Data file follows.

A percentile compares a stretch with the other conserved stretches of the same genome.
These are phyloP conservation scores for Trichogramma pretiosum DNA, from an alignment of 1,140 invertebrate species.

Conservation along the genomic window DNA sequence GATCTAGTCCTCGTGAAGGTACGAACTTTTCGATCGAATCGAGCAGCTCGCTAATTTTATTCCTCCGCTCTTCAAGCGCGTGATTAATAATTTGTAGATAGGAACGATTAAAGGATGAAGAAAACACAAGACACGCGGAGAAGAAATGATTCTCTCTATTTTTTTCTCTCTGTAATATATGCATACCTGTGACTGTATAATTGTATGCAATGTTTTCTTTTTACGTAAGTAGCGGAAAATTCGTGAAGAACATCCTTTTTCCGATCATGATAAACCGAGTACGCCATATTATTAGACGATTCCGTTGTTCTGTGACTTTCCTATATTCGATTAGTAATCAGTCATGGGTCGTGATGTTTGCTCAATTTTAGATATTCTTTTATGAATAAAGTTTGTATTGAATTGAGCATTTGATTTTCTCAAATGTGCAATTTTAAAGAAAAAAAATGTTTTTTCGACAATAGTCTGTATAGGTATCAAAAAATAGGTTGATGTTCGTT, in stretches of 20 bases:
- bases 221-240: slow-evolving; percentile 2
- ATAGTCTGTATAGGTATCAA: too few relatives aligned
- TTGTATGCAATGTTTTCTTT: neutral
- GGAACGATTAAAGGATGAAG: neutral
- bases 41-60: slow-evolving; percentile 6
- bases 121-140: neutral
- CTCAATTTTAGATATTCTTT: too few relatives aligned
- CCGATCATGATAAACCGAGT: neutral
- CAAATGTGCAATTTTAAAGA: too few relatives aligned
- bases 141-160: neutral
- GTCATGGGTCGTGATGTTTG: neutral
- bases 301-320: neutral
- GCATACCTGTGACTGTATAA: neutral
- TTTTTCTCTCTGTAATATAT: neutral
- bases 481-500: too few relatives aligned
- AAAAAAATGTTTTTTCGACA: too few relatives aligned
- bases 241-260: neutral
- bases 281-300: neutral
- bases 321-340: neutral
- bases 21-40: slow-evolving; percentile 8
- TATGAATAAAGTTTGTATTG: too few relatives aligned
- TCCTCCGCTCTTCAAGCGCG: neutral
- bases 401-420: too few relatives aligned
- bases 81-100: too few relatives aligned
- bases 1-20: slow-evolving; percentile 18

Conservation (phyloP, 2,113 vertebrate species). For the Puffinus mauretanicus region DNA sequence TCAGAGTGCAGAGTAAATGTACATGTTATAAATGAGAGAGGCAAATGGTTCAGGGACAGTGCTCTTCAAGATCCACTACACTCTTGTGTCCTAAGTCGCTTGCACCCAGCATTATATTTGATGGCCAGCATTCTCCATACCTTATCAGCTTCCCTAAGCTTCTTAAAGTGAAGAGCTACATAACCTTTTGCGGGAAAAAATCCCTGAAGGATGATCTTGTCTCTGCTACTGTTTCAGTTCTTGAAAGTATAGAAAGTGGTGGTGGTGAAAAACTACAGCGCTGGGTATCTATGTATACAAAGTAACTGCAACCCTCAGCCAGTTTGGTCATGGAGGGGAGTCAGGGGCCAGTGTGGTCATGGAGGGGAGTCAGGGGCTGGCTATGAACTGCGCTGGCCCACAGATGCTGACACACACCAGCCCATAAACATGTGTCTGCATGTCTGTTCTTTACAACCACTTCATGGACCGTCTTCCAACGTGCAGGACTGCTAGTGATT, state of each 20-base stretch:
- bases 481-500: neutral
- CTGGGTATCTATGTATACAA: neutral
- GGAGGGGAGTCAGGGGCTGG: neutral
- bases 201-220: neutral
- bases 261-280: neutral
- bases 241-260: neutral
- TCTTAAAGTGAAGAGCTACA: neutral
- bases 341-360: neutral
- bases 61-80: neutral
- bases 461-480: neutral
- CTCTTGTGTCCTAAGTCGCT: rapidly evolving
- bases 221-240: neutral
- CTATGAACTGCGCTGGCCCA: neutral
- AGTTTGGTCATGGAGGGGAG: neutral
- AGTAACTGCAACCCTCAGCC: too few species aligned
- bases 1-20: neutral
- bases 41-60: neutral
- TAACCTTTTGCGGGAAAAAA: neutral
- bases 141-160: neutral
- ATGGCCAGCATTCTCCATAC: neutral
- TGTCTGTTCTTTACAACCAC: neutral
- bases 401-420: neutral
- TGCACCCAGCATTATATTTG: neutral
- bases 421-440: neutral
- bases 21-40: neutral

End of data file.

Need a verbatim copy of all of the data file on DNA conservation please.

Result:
A percentile compares a stretch with the other conserved stretches of the same genome.
These are phyloP conservation scores for Trichogramma pretiosum DNA, from an alignment of 1,140 invertebrate species.

Conservation along the genomic window DNA sequence GATCTAGTCCTCGTGAAGGTACGAACTTTTCGATCGAATCGAGCAGCTCGCTAATTTTATTCCTCCGCTCTTCAAGCGCGTGATTAATAATTTGTAGATAGGAACGATTAAAGGATGAAGAAAACACAAGACACGCGGAGAAGAAATGATTCTCTCTATTTTTTTCTCTCTGTAATATATGCATACCTGTGACTGTATAATTGTATGCAATGTTTTCTTTTTACGTAAGTAGCGGAAAATTCGTGAAGAACATCCTTTTTCCGATCATGATAAACCGAGTACGCCATATTATTAGACGATTCCGTTGTTCTGTGACTTTCCTATATTCGATTAGTAATCAGTCATGGGTCGTGATGTTTGCTCAATTTTAGATATTCTTTTATGAATAAAGTTTGTATTGAATTGAGCATTTGATTTTCTCAAATGTGCAATTTTAAAGAAAAAAAATGTTTTTTCGACAATAGTCTGTATAGGTATCAAAAAATAGGTTGATGTTCGTT, in stretches of 20 bases:
- bases 221-240: slow-evolving; percentile 2
- ATAGTCTGTATAGGTATCAA: too few relatives aligned
- TTGTATGCAATGTTTTCTTT: neutral
- GGAACGATTAAAGGATGAAG: neutral
- bases 41-60: slow-evolving; percentile 6
- bases 121-140: neutral
- CTCAATTTTAGATATTCTTT: too few relatives aligned
- CCGATCATGATAAACCGAGT: neutral
- CAAATGTGCAATTTTAAAGA: too few relatives aligned
- bases 141-160: neutral
- GTCATGGGTCGTGATGTTTG: neutral
- bases 301-320: neutral
- GCATACCTGTGACTGTATAA: neutral
- TTTTTCTCTCTGTAATATAT: neutral
- bases 481-500: too few relatives aligned
- AAAAAAATGTTTTTTCGACA: too few relatives aligned
- bases 241-260: neutral
- bases 281-300: neutral
- bases 321-340: neutral
- bases 21-40: slow-evolving; percentile 8
- TATGAATAAAGTTTGTATTG: too few relatives aligned
- TCCTCCGCTCTTCAAGCGCG: neutral
- bases 401-420: too few relatives aligned
- bases 81-100: too few relatives aligned
- bases 1-20: slow-evolving; percentile 18

Conservation (phyloP, 2,113 vertebrate species). For the Puffinus mauretanicus region DNA sequence TCAGAGTGCAGAGTAAATGTACATGTTATAAATGAGAGAGGCAAATGGTTCAGGGACAGTGCTCTTCAAGATCCACTACACTCTTGTGTCCTAAGTCGCTTGCACCCAGCATTATATTTGATGGCCAGCATTCTCCATACCTTATCAGCTTCCCTAAGCTTCTTAAAGTGAAGAGCTACATAACCTTTTGCGGGAAAAAATCCCTGAAGGATGATCTTGTCTCTGCTACTGTTTCAGTTCTTGAAAGTATAGAAAGTGGTGGTGGTGAAAAACTACAGCGCTGGGTATCTATGTATACAAAGTAACTGCAACCCTCAGCCAGTTTGGTCATGGAGGGGAGTCAGGGGCCAGTGTGGTCATGGAGGGGAGTCAGGGGCTGGCTATGAACTGCGCTGGCCCACAGATGCTGACACACACCAGCCCATAAACATGTGTCTGCATGTCTGTTCTTTACAACCACTTCATGGACCGTCTTCCAACGTGCAGGACTGCTAGTGATT, state of each 20-base stretch:
- bases 481-500: neutral
- CTGGGTATCTATGTATACAA: neutral
- GGAGGGGAGTCAGGGGCTGG: neutral
- bases 201-220: neutral
- bases 261-280: neutral
- bases 241-260: neutral
- TCTTAAAGTGAAGAGCTACA: neutral
- bases 341-360: neutral
- bases 61-80: neutral
- bases 461-480: neutral
- CTCTTGTGTCCTAAGTCGCT: rapidly evolving
- bases 221-240: neutral
- CTATGAACTGCGCTGGCCCA: neutral
- AGTTTGGTCATGGAGGGGAG: neutral
- AGTAACTGCAACCCTCAGCC: too few species aligned
- bases 1-20: neutral
- bases 41-60: neutral
- TAACCTTTTGCGGGAAAAAA: neutral
- bases 141-160: neutral
- ATGGCCAGCATTCTCCATAC: neutral
- TGTCTGTTCTTTACAACCAC: neutral
- bases 401-420: neutral
- TGCACCCAGCATTATATTTG: neutral
- bases 421-440: neutral
- bases 21-40: neutral